There is now widespread consensus that a thriving manufacturing industry is vital to the recovery of the UK economy. Daryl Gayler, regional managing director at RBS South Region, outlines how manufacturers in the South of England do their part to boost growth and morale in the sector by delivering best practice in a challenging business climate.
Despite economic turbulences, 2011 proved to be a relatively good year for the UK manufacturing industry. Now, with two months left of this year a number of headlines suggest that the sector faces the toughest trading conditions in years with the euro zone crisis sapping export demand from its ‘traditional’ markets.
However, manufacturers in the South of England continue to create jobs, announce further significant investments and report growing sales. How do they beat the odds and Is there such a thing as a southern recipe for success?
What makes the South and what does the South make?
The South of England benefits from a thriving and diverse manufacturing base, which has made a very positive contribution to the prosperity of the region.
Prominent among the sub-sectors setting the pace for growth in the region is the food sector with the South West being a historical hotspot. Another key area of concentration is Kent, with around 500 firms, employing over 18,000 people, which feeds into a wider food manufacturing industry throughout the South East, the UK and export markets.
In the Thames Valley it is technology and electronics firms which enjoy a high profile. In the latest Thames Valley Business Barometer (BDO LLP, September 2012) more than 70% of the respondents stated that their economic outlook has improved or remained the same in the last quarter. A reflection of this confidence is evident in increasing headcount. Forty per cent of respondents increased headcount this quarter and 42% expected to do so in the next three months.
Another sector that is performing strongly is the UK aerospace industry with more than 900 aerospace related companies located in the Bristol area. The sector, the biggest aerospace industry in Europe and second largest in the world, saw a 4.7% increase in revenues to £24.2 billion last year and boosted workforce numbers by more than 4,000 employees to 100,658 whilst investment on research and development rose by a staggering 11% to £1.97 billion (ADS, July 2012). Aerospace contributed £3.2 billion to the South West economy (ADS, 2011).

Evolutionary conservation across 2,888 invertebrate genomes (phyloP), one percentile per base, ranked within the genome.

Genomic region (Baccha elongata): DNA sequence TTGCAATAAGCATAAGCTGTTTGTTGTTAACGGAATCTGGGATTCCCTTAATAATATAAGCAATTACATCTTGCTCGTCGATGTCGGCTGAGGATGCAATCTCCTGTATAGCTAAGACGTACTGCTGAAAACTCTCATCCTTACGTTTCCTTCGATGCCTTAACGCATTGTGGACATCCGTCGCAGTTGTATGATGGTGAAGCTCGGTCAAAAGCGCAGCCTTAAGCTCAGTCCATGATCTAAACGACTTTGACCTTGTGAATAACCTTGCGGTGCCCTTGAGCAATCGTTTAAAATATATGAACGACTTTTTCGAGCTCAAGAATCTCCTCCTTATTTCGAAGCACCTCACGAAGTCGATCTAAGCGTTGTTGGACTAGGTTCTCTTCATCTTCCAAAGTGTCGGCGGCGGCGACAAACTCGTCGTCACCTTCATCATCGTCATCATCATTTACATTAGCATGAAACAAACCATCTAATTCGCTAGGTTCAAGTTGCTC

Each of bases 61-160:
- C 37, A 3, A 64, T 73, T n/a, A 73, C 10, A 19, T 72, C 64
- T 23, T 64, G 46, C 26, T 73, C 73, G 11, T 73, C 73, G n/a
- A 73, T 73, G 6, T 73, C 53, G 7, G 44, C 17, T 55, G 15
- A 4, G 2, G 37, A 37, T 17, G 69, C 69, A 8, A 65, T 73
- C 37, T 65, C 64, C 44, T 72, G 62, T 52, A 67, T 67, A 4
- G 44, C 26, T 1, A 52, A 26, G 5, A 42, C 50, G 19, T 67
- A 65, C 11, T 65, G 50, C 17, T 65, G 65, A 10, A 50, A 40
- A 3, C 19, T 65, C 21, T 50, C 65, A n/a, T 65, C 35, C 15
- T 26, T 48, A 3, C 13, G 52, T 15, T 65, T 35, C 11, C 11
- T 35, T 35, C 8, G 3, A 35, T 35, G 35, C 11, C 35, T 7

Aerospace is a fast moving sector and is not immune to structural change. Were the BAE/EADS merger to have gone ahead, the implications for the UK supply chain would have been far reaching and carried the potential for unforeseen, and perhaps unintended, consequences.
Last, but not least, the South boasts some of Europe’s most productive car plants with an automotive supply chain of more than 2,000 component manufacturers. A number of car manufacturers have announced escalations in their investment programmes for factories in the region.
Best practice boosts the South
Although many might say that the business climate in the South has traditionally been more favourable than in other UK regions, manufacturers there aren’t only successful due to their location.
By embracing similar best practice techniques, companies across the South have built an efficient manufacturing community capable of rising to current economic challenges. Interestingly and encouragingly these best practices are neither sector nor company specific, but could be applied across the whole manufacturing industry.